Police

Police Chief Grote to retire

Police Chief John Grote announced that he is retiring from the force. (Yellow Springs News Archives)

Police Chief John Grote announced that he is retiring from the force. (Yellow Springs News Archives)

After 25 years of community policing in Yellow Springs, Police Chief John Grote has announced that he is retiring from the force. Grote submitted his resignation to Village Manager Mark Cundiff last month. His last day of work will be April 22, 2012.

Grote had planned to serve the village longer in a job with aspects he truly loves, such as working with the schools. But after dealing with some chronic health issues, some of which were linked to stress on the job, he said, he and his family decided he should stop working.

“I was sort of forced to leave because of health reasons, though I would have loved to stay on longer,” he said this week.

Grote, 54, grew up in Yellow Springs and started his career as an officer in the Village in 1984. He took a short leave in the late ’80s, and then returned to become a sergeant and then captain in 1998 under Chief Jim Miller. He served as interim chief several times before Village Manager Rob Hillard hired him as chief in February 2005. Currently, Grote supervises 22 staff members, who make up a team of seven full-time and six part-time patrol officers (including one sergeant, Tom Jones), dispatchers and property management personnel.

The Village plans to initiate a search for a new chief later this fall, Cundiff said last week. The process could involve skills testing, which he is considering using to narrow the field of applicants to a handful of finalists, who can then be evaluated through an assessment center. The center uses a panel of retired police chiefs to provide an unbiased review of the best candidates as they are observed in simulated scenarios involving, for instance, a troubled citizen or youth, a disgruntled employee or a situation requiring strong leadership skills. Assessment centers were used to hire police chiefs in both Troy and Sidney, where Cundiff served as a planner and assistant manager. Cundiff also hopes to assemble a community review panel to gather public input on the process and the candidates.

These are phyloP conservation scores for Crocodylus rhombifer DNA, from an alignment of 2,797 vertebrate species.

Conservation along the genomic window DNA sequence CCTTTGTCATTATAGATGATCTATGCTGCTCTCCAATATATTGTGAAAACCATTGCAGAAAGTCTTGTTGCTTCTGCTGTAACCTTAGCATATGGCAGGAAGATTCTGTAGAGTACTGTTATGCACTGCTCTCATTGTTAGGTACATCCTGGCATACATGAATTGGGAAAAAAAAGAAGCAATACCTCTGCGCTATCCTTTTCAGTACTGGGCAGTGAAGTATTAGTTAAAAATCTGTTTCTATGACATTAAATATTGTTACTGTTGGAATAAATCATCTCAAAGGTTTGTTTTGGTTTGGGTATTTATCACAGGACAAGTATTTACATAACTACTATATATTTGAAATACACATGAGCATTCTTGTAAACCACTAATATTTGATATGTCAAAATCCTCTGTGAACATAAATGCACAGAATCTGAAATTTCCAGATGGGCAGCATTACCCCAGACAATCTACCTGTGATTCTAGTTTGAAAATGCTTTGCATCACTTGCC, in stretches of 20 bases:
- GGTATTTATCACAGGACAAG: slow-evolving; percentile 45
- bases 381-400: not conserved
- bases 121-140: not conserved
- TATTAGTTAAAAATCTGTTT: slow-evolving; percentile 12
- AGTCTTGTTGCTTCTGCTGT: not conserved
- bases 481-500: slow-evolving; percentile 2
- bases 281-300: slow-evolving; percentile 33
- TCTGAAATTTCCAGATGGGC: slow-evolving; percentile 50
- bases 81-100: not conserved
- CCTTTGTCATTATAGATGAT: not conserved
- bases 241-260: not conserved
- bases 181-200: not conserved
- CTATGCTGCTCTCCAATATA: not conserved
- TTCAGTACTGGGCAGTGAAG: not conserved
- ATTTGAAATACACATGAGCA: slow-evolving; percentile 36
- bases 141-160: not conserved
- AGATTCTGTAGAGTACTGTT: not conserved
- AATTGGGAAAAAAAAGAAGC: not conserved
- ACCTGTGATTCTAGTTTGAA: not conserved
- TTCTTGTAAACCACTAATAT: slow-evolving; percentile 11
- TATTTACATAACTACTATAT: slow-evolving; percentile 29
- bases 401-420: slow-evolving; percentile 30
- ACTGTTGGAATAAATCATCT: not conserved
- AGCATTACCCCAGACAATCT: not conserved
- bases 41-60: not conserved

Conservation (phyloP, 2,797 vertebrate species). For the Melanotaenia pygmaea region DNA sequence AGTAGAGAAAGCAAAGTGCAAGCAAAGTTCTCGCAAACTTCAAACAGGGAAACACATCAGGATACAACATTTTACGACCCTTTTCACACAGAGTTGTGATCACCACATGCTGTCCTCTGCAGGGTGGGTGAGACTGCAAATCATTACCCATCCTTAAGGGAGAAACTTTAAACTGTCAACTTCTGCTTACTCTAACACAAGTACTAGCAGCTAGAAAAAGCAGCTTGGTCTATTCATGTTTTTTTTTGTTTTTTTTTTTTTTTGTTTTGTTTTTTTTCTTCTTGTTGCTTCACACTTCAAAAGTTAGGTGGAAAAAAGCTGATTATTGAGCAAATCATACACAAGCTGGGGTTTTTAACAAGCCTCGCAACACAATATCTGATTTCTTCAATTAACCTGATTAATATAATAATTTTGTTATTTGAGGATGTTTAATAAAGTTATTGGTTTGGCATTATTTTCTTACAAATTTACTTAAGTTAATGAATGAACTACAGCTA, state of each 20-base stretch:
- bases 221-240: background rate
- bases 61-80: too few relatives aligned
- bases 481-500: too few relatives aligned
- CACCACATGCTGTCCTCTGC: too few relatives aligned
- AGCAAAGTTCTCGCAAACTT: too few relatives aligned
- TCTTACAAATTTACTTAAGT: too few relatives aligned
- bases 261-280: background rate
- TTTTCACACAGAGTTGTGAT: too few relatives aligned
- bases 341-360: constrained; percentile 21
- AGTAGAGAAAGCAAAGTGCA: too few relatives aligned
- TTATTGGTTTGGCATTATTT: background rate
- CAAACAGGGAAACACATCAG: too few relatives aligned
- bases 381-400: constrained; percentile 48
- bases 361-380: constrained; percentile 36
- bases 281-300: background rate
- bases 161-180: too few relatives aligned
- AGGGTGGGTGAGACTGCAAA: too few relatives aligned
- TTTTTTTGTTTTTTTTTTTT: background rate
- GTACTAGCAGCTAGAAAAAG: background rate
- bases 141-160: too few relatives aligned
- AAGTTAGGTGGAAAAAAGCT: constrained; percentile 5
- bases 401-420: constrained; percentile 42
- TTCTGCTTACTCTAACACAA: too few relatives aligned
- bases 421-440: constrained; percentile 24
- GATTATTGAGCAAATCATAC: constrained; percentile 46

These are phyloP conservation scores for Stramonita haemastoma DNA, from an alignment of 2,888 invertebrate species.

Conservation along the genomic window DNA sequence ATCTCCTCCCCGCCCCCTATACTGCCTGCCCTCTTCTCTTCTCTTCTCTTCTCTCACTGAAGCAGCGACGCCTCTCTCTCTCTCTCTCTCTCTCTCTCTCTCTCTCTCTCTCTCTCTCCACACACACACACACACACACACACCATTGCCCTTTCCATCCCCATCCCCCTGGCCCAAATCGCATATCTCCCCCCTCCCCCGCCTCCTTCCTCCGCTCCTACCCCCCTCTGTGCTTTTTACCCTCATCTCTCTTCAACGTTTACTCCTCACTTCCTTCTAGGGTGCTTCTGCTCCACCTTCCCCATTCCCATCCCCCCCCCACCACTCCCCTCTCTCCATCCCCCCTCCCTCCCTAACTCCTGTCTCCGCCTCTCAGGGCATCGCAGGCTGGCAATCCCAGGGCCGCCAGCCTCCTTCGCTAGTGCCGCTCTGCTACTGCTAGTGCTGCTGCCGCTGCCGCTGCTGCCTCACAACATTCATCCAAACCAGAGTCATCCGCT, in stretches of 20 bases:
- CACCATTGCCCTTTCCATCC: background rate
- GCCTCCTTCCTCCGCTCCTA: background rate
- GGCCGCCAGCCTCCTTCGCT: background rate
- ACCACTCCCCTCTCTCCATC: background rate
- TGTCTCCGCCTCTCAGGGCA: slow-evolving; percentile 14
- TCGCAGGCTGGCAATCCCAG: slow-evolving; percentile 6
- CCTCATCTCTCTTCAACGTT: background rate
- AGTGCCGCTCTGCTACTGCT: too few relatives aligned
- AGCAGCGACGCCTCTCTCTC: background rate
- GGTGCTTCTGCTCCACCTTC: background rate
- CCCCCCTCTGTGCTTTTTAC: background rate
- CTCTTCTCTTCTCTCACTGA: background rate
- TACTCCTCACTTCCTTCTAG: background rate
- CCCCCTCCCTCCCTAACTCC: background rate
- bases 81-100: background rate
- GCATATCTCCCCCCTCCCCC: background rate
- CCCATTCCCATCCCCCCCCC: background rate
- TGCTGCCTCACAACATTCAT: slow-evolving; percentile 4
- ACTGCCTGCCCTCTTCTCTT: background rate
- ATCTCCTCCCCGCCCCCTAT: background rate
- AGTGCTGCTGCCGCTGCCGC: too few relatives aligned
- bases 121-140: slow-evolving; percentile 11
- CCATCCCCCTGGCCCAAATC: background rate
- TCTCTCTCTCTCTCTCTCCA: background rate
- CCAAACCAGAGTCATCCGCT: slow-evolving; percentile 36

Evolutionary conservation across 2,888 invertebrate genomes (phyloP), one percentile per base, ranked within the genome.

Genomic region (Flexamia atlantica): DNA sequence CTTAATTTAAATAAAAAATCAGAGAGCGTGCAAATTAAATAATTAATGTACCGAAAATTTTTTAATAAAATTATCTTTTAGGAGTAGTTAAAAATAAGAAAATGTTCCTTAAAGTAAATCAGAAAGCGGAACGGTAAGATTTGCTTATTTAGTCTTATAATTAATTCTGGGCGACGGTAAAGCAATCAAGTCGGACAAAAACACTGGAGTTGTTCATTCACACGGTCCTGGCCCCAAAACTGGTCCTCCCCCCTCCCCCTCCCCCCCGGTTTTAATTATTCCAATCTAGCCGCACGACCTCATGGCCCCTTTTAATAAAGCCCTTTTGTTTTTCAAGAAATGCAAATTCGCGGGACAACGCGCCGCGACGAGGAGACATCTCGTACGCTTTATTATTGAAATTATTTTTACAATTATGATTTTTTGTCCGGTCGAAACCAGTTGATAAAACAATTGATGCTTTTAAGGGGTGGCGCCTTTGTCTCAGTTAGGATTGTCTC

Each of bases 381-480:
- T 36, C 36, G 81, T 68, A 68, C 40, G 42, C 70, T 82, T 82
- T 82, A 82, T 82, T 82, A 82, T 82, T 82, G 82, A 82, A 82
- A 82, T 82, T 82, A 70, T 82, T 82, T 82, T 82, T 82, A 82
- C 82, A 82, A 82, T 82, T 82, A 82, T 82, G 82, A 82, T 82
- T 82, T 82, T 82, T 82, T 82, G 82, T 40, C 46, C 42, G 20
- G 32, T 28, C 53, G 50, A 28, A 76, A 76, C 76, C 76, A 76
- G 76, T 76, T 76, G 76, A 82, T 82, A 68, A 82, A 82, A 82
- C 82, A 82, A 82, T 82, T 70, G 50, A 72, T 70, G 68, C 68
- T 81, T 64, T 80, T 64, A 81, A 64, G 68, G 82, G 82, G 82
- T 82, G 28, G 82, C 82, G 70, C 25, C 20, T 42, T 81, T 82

Grote will not be part of the hiring process, but he plans to help with the transition once a new chief is hired, he said. He does not plan to continue working with the department after he retires.

The search for a new chief will likely begin in October, after Village Council has had a chance to decide how to reshuffle the Village management team. Cundiff proposed last month that Council reduce the staff by two part-time positions, including Village assistant planner and Village economic sustainability coordinator, and hire a full-time assistant Village manager. Council has heard the proposal but has not yet discussed its options.

In addition to these shifts in Village personnel, Dave Conley, superintendent of roads, has announced he is also retiring. According to Cundiff, Conley officially retires in January 2012, though he will leave his job in November. Conley supervises three full-time and one seasonal employee in the upkeep of Village streets, parks, the Bryan Center, and the stormwater and underground sanitary sewer systems. The Village plans to advertise internally to fill that position, Cundiff said.

While no one else has immediate plans to leave, four people in the electric department crew, including Superintendent Kelley Fox, are currently eligible to retire from the Village, as are Clerk of Mayor’s Court June Allison, and Village Finance Director Sharon Potter.

 

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